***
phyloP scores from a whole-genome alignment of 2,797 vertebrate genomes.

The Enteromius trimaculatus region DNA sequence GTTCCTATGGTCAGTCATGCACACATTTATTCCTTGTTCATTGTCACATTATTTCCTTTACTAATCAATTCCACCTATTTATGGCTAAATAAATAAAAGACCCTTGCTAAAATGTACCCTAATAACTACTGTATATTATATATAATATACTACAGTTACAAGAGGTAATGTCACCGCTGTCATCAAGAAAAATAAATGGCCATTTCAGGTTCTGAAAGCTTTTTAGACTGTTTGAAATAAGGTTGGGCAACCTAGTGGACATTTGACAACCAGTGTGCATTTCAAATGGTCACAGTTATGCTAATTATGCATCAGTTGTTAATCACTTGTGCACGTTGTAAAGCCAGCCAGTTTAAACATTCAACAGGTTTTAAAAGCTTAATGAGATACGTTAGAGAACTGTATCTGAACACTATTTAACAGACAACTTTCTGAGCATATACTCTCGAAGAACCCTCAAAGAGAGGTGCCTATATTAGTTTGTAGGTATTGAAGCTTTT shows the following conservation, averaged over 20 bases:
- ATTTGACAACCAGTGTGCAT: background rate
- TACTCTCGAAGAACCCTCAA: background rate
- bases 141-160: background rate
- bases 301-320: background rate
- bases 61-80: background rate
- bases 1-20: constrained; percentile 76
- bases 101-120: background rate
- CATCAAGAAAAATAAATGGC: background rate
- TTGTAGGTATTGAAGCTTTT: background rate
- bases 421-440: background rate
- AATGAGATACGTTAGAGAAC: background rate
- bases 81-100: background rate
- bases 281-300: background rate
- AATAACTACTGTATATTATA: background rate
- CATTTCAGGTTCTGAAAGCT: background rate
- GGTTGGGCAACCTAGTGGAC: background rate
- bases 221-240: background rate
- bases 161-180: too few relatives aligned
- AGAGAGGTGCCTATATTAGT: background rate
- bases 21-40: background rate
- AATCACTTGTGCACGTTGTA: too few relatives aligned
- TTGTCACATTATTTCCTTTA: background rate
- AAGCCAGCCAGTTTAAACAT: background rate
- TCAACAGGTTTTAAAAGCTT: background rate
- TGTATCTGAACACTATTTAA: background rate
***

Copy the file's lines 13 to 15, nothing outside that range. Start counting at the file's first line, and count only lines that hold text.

- AATGAGATACGTTAGAGAAC: background rate
- bases 81-100: background rate
- bases 281-300: background rate